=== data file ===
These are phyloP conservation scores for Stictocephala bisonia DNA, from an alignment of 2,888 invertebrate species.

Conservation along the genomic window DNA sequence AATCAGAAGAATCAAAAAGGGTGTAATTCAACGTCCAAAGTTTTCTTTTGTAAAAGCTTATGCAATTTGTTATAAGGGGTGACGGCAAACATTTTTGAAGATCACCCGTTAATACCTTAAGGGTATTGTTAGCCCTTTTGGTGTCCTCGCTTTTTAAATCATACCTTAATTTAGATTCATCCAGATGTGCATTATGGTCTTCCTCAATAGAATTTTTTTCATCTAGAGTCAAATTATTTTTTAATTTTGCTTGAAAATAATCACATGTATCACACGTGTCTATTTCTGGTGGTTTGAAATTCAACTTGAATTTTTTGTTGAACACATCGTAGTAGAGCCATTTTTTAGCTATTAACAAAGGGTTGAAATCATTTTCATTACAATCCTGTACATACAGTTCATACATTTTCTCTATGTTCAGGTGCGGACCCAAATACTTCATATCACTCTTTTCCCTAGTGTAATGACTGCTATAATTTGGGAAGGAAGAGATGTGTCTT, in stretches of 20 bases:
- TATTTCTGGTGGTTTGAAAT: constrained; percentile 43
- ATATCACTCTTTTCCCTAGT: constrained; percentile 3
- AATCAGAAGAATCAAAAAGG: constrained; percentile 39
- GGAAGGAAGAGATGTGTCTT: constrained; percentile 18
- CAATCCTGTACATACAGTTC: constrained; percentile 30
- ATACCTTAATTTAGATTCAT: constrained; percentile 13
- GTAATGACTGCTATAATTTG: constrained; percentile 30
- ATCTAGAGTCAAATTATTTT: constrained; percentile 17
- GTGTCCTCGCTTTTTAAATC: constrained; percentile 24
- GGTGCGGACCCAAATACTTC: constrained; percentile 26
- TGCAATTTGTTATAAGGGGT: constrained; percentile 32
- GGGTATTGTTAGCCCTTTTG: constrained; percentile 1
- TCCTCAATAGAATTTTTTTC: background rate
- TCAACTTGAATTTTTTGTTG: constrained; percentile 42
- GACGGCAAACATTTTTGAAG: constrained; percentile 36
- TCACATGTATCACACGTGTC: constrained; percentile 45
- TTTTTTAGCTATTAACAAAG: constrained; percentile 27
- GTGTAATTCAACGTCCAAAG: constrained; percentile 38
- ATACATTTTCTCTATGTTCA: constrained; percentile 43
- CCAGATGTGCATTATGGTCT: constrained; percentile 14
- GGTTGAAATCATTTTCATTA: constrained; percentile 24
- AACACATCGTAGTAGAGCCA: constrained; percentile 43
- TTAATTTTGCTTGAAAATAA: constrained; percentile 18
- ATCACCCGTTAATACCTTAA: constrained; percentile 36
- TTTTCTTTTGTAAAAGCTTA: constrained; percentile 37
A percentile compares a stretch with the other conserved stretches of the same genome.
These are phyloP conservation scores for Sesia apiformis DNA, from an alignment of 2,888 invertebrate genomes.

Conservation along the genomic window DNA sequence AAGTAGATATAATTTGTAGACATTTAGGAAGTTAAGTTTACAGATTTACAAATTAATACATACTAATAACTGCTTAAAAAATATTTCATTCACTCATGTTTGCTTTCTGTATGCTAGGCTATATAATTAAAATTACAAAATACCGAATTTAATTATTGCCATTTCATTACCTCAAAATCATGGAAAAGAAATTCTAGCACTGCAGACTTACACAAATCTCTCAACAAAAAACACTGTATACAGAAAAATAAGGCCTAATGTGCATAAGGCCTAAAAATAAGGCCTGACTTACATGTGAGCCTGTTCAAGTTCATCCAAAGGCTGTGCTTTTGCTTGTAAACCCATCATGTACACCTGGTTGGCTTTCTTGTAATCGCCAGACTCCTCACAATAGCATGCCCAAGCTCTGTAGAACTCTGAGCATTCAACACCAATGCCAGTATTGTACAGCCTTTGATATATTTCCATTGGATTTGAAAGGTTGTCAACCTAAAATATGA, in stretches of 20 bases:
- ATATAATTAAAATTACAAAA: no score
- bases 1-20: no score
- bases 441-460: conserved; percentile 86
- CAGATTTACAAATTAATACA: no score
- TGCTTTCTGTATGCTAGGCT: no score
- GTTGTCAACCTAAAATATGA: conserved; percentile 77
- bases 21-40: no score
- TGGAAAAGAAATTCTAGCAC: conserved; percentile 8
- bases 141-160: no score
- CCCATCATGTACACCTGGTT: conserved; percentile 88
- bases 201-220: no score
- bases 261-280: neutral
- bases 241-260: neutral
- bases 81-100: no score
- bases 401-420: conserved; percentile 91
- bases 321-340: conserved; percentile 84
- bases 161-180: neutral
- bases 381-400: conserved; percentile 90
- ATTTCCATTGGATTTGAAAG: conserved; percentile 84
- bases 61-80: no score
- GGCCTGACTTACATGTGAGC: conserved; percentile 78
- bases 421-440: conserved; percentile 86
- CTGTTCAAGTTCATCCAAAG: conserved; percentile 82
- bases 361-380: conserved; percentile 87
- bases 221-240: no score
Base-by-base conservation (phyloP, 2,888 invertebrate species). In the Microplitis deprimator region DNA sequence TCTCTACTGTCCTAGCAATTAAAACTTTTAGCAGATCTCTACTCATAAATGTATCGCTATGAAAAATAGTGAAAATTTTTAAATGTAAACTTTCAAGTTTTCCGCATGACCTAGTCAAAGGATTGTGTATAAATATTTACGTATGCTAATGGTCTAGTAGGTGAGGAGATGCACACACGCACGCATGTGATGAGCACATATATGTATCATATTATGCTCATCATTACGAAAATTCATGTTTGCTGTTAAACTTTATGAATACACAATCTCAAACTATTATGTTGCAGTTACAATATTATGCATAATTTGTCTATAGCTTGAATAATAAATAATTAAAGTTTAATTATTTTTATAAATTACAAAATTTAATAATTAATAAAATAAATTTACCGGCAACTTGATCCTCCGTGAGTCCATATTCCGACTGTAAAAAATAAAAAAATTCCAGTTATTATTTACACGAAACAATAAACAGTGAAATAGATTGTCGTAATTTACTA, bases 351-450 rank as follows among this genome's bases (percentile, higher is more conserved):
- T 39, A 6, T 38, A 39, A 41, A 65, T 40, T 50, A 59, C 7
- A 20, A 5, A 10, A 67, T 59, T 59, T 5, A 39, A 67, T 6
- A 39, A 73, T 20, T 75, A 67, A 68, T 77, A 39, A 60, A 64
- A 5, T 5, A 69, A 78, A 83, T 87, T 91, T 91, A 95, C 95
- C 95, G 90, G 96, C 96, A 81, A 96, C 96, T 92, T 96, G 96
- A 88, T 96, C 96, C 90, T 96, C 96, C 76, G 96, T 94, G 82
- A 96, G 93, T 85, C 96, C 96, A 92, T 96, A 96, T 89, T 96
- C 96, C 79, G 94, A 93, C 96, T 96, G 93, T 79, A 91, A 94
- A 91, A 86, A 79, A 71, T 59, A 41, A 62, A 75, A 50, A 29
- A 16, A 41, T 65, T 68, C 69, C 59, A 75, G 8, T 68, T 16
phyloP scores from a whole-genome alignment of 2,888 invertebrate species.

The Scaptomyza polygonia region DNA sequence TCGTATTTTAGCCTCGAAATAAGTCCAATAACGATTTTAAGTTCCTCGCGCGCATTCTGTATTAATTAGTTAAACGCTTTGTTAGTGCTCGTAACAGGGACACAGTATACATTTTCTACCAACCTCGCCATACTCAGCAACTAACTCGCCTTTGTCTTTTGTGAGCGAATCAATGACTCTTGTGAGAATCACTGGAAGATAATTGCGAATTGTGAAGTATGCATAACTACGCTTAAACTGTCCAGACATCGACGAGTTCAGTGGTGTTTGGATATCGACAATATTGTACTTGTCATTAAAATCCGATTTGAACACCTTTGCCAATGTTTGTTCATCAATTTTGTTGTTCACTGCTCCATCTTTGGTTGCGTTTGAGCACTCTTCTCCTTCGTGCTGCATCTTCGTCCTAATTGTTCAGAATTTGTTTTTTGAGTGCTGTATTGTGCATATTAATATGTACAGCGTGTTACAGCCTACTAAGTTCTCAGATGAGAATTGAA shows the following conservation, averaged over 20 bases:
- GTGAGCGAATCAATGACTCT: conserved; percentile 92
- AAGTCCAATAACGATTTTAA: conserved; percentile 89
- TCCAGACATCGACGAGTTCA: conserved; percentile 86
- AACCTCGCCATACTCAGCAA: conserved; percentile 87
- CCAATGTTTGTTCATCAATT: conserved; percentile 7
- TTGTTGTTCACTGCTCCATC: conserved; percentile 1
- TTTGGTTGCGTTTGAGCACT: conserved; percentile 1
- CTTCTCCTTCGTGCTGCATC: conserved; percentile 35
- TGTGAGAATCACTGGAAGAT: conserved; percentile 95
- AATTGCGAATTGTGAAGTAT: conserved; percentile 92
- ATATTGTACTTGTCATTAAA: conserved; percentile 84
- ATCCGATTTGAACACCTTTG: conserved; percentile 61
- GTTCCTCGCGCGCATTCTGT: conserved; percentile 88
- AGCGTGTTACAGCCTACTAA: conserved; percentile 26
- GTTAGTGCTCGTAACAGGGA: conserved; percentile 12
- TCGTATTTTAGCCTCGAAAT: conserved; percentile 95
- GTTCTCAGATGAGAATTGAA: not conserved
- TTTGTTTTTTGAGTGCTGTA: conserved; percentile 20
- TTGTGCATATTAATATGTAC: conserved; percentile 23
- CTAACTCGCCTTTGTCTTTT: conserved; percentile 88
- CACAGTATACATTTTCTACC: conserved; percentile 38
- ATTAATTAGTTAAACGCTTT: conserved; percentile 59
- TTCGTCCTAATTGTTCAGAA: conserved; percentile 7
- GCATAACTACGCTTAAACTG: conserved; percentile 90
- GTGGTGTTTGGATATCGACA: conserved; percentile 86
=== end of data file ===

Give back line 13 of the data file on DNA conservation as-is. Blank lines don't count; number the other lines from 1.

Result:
- TGCAATTTGTTATAAGGGGT: constrained; percentile 32